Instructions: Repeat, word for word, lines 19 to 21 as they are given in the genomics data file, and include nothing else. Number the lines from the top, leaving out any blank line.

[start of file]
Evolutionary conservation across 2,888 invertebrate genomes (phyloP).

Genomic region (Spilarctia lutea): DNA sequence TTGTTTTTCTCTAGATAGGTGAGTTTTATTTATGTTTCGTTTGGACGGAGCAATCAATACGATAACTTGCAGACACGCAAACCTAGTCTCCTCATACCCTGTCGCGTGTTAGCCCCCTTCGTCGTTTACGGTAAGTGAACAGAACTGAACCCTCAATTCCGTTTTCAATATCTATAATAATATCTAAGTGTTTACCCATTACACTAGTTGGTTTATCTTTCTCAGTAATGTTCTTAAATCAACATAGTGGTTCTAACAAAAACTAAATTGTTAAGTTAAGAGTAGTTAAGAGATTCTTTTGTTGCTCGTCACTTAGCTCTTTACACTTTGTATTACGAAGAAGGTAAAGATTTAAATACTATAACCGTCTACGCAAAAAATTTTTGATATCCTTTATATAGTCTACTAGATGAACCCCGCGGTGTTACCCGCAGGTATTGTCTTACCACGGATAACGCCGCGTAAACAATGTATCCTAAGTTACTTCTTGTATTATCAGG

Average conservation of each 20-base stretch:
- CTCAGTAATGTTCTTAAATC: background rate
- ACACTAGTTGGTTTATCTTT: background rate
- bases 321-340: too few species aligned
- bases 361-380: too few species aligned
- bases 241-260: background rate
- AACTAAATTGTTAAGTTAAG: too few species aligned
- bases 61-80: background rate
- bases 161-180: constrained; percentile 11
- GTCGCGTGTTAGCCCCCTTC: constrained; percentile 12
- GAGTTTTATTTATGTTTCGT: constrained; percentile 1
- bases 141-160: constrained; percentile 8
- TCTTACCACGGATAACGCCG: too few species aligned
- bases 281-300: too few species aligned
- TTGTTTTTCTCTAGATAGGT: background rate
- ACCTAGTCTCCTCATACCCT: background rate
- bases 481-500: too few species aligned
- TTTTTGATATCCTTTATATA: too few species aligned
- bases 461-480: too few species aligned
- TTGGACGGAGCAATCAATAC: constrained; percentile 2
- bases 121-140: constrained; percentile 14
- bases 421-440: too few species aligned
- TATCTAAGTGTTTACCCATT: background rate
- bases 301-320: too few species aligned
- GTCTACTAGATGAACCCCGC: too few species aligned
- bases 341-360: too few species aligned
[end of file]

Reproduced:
- bases 481-500: too few species aligned
- TTTTTGATATCCTTTATATA: too few species aligned
- bases 461-480: too few species aligned